JD gets confronted by the guy she beat for the Nethers who looks like a messed up version of Aquaman. His name is Charon and he is pretty scarred since his last encounter with JD. He doesn't want the tribe she won since he has the lava people under his command and plans on burning up Gotham with them. Back with Jason, he comes across a terrified woman before she dies and meets the intruders known as the Iron Rule.
Overall: I loved the beginning, the fact the wife stayed with her husband to the end really gave this a more powerful start. I'm a huge fan of history and I love when Gotham is given a richer background. It's one of the reasons I enjoyed The Gates of Gotham and like the concept of the Court of Owls (although I'm not too fond of it lately.) The idea of some lost section of Gotham in the water is a great concept for this apparently damned city. I'm not sure how Jason took the scene he happened upon last issue and decided he had to check the supposedly fabled Nethers based off of information he never looked into before. I mean it's great to know he's more open minded than Bruce was about the Court or Joker knowing his ID. It also shows he's not arrogant like Bruce often is.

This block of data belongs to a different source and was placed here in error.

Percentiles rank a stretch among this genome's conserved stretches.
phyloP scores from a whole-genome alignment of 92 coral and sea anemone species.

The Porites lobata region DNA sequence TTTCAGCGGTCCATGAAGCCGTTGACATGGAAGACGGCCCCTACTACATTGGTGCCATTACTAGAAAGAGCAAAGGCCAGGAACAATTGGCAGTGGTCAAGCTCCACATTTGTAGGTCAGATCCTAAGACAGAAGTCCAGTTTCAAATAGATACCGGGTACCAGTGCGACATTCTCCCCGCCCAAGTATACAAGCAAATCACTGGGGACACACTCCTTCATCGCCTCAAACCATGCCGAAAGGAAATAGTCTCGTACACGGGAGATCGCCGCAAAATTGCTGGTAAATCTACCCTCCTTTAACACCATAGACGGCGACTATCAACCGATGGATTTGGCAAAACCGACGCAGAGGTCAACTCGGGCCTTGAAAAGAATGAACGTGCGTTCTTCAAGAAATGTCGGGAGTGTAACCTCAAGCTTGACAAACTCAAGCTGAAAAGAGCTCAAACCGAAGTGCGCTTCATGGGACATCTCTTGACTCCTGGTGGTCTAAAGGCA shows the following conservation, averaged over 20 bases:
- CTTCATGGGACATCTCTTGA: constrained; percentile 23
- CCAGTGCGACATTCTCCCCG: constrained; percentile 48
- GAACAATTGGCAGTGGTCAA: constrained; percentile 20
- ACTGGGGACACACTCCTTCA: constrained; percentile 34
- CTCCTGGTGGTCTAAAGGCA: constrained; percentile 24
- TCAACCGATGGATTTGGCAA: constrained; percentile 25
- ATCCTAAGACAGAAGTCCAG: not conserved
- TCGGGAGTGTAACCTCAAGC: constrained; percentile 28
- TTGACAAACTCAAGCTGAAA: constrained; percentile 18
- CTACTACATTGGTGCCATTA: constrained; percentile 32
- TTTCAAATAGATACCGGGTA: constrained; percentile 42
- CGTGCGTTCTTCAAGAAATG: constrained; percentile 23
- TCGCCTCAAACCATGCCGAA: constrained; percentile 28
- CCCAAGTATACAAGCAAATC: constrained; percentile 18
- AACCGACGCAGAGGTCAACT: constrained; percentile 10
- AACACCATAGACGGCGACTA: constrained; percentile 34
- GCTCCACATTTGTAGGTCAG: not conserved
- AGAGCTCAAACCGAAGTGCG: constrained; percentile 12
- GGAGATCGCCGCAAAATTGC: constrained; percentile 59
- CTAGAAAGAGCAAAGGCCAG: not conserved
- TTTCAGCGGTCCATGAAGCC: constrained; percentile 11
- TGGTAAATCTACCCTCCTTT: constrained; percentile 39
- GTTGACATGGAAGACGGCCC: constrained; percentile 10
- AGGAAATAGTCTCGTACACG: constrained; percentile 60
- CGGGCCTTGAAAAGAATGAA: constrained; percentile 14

Of course Jason came back from the dead--no one knows how--and he's seen plenty of strange things. I get that but I'm not sure how he connected the dots on this one. Roy seems to think it would be easy for Jason to get to him and expected him to show up soon. Which could mean he knows him well or he thinks pretty highly of him. Likewise Jason trusts that Roy can handle the situation until he gets there. I comment on this a lot but it's always amazing to think how much their bond has grown since RHATO #1.